This series of experiments, which I called flat and balance, was my first attempt to reuse the balance of GesteBrut. A few weeks later, I made a new series. This time I had planned to use white sheets, of better quality. I found it interesting that the colour of the support was important, as I was not doing my flat colour on the whole support. For me, seeing the support around the flat surface was like seeing the workshop. I also planned to use new pigments and mediums, in order to experiment with different colour schemes and balances. Then I had an idea. I thought that instead of using a traditional brush to paint my flat areas, I would use a sheet of paper, thus allowing me to have less control over the realization of my rectangle since the presence of the sheet of paper between me and the rectangle would block my view, and moreover the sheet of paper would be difficult to handle to spread the paint, thus provoking more hazards. Then once used, I would be able to recover the sheet and its balance of spread paint, making it a GesteBrut brush sheet.

So I took one of the white sheets, put it on the floor, sat on my buttocks at the bottom of the sheet, both legs half-bent in front, on either side of the sheet. Then with a tube of purple oil paint, and a future brush sheet, I started to do my flat. But once the paint was on, just before using my brush sheet to spread it, I realised that it was balanced. And I stopped, even though I really wanted to finish :

Then I took a new sheet of paper, put the paint on, spread it out, and kept the brush sheet, which I hung up for the occasion, on a large sheet of paper, adding a signature :

Then I did other experiments, like sprinkling pigment to find more balance of GesteBrut, or spreading it this way, then that way, etc.

And in addition to the white sheets, something I didn’t tell you about, I had given myself a nice coloured sheet that I kept for the end :

After this series, a few weeks later, I made a new series with several coloured sheets, and succeeded in finding a workshop to paint :

Then at last, I was able to decorate the walls of my bedroom, and thus offer myself several places to rest my eyes :

And between these different series, I found an American frame. It was a local craftsman who had painted the whole frame in white, but he had left the inside unpainted, as this is normally the place where a work of art is installed to be framed. This frame was an order, but the client had not come to pick it up for a while. The craftsman agreed to sell it to me, and I left with the frame to decorate my room as well. I show it to you because I find it a particular example of GesteBrut. Between the craftsman, who only paints the edges, and me, who doesn’t paint all the way to the edges, we both manage to make rectangles :

That’s it for the painting part.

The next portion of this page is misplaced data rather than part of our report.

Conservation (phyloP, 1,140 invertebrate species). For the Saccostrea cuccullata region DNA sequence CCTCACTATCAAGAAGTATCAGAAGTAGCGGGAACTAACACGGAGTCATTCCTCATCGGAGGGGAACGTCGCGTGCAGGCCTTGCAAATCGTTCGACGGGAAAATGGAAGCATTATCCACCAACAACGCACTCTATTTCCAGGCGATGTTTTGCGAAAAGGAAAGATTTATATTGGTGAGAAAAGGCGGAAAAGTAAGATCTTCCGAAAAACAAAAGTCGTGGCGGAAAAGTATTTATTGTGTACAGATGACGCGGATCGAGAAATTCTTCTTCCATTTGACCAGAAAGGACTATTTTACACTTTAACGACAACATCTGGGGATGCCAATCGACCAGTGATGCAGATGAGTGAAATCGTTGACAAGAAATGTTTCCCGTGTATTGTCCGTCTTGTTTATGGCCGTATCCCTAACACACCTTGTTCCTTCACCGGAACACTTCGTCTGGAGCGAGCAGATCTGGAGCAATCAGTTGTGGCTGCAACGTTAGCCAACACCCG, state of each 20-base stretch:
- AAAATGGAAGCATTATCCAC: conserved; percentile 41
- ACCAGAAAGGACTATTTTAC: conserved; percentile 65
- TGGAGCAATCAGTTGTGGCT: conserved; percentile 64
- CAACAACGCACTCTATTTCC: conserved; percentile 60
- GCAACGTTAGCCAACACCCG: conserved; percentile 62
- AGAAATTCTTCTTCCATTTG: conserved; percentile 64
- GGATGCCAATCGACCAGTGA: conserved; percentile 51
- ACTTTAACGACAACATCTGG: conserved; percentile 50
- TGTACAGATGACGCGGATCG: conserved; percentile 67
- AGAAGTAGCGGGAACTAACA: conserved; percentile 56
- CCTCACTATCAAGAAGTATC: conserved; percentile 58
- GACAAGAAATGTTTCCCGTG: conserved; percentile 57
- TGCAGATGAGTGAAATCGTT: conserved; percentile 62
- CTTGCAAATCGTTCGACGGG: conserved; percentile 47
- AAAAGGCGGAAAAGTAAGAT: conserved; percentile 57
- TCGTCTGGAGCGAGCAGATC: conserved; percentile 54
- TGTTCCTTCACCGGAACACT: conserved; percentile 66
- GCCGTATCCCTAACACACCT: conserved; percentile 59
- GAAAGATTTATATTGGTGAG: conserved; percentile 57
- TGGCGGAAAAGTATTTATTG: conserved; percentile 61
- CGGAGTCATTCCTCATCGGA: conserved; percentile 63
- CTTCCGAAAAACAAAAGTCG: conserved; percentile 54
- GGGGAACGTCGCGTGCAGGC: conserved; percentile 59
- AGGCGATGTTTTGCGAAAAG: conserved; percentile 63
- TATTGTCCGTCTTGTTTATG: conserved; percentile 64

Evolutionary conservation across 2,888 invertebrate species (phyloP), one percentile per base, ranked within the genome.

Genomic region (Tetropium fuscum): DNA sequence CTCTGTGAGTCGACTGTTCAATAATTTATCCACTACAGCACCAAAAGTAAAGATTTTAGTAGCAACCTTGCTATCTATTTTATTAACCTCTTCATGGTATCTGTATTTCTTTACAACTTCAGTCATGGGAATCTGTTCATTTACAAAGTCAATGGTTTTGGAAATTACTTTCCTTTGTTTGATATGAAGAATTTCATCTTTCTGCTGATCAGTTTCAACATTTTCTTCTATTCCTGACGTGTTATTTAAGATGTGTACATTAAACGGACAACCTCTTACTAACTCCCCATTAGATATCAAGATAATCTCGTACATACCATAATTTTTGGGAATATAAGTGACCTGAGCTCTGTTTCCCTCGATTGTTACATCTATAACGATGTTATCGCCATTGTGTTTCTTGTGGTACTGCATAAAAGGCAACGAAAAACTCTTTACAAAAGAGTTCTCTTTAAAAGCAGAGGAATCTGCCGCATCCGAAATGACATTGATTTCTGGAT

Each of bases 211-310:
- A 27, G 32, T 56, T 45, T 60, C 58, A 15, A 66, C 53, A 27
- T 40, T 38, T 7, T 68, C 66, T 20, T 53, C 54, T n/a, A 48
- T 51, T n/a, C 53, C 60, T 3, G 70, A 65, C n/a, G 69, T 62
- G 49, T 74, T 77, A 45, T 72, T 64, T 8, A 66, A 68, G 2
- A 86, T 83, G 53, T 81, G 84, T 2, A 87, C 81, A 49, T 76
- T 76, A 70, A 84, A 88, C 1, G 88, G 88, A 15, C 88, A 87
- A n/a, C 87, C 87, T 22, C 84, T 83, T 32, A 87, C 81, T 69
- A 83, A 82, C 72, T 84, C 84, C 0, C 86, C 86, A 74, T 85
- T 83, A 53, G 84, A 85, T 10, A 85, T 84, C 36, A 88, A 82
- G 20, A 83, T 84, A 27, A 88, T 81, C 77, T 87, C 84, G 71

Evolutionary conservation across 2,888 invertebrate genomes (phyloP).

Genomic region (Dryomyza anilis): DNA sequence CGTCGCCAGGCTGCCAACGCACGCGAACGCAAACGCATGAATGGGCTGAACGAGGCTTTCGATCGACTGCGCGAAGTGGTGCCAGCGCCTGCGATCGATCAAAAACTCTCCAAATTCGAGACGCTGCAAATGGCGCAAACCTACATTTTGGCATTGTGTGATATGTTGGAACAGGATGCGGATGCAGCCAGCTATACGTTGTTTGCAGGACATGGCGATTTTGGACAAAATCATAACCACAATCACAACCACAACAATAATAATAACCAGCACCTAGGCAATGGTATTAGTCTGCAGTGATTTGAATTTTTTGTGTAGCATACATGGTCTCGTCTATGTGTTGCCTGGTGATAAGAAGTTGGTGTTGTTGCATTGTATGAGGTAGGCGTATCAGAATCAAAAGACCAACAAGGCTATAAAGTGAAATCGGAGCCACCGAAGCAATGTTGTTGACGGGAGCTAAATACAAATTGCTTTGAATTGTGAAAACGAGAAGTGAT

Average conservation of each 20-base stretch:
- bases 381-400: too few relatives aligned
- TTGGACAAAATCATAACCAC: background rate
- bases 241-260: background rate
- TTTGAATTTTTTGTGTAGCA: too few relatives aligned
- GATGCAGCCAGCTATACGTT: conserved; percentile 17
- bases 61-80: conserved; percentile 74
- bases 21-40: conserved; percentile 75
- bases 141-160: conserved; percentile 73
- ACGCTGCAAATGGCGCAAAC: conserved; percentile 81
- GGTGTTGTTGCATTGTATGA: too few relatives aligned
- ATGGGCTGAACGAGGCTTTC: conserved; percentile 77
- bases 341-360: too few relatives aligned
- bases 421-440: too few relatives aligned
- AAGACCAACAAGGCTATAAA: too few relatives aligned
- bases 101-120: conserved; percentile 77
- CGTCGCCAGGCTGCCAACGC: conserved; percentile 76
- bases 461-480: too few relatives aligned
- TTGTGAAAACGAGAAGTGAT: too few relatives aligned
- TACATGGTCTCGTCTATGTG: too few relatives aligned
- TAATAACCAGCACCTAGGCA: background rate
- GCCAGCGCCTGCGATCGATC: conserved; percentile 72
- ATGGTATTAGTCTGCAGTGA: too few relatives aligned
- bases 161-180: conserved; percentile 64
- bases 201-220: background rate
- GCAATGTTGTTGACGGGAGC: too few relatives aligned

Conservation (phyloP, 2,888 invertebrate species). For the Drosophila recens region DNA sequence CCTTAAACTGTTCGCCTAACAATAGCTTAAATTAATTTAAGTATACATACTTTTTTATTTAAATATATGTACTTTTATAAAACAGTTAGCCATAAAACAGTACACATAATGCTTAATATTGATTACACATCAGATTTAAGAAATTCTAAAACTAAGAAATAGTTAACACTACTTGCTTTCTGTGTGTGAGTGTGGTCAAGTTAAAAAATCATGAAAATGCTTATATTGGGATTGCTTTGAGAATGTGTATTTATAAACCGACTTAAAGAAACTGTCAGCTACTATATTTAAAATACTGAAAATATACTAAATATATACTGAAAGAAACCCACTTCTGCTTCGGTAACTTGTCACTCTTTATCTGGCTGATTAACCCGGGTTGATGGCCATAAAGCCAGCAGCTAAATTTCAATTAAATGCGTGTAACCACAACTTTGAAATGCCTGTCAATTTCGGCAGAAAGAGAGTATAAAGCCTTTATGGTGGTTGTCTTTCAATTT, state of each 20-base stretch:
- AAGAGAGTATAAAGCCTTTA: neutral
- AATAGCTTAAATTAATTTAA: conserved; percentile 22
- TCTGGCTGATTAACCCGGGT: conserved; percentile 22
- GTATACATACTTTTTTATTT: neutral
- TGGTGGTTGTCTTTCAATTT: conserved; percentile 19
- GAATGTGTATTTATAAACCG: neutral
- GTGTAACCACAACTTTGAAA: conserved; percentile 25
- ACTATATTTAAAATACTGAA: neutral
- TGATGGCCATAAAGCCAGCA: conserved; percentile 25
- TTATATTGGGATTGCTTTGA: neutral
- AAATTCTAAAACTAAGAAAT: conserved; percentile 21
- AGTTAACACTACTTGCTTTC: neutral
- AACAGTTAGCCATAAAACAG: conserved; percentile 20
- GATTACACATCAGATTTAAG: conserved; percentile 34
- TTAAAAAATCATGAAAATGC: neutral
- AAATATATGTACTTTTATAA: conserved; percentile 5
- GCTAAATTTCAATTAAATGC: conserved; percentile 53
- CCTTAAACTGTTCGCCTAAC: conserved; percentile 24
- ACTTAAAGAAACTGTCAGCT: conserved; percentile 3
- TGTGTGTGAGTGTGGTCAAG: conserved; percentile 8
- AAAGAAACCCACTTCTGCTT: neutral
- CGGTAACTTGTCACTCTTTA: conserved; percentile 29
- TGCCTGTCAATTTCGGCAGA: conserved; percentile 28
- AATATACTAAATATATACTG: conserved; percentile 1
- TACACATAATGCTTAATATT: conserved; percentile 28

As for the drawing, the reuse of the GesteBrut balance took a little more time. You have to know that at that time I was already used to drawing. I used to draw as a child, as a teenager, and most of the time it was on small sheets of paper. Then, when I started to attend live model sessions, I switched to large sheets. It was a difficult thing to do, but it allowed me to unleash my features :

These strokes, I made with different tools, like charcoal, black stone, pastels, felt pens, watercolours, or others, and I already found in them something close to the balance of GesteBrut. But since I had moved into this new bedroom, I didn’t have much space to store what I was producing. So, realising that I had to find a solution, I decided to change my drawing habits.

The first thing I changed was the size of my sheets. I went back to small A4 sheets, something that had become difficult for me, but that allowed me to store more drawings more easily. I chose white printer’s paper, with a weight of 200 grams per square metre, which gave me the feeling of a real sheet to draw on, as well as offering me an economical support, allowing me to produce without having the cost as a primary concern.

At the same time, I changed my tools, preferring a black point pen, which offered me something simple and economical. In addition, I had an idea in mind, the idea was, with both parameters, white sheet and black point pen, I would be able to take digital photographs of my various productions, and thus I would be able to store them a second time, but in digital format, more transportable and shareable. And I also had the idea that I could print them on larger or smaller sheets, and that I could also add colours, or other lines, thus making a kind of base that could evolve, while transforming the A4 format into something dimensionless. I also imagined that with this digital aspect, I could combine different drawings with each other. This is why my form of drawing is closely linked to the worlds of reproduction such as engraving or silk-screening, as well as to the worlds of volume, sculpture and digital. And this transforms my handmade drawings into photo negatives, while at the same time transforming the prints into photo positives, treating both forms as originals.

Another habit I have changed is the place and time of drawing. I used to draw during live model sessions, or on specific occasions. With this A4 size and black tip pen, it was easy to carry them with me all day long, and as a result I found myself able to draw all the time, anything I might encounter in my daily life, whenever I felt like it.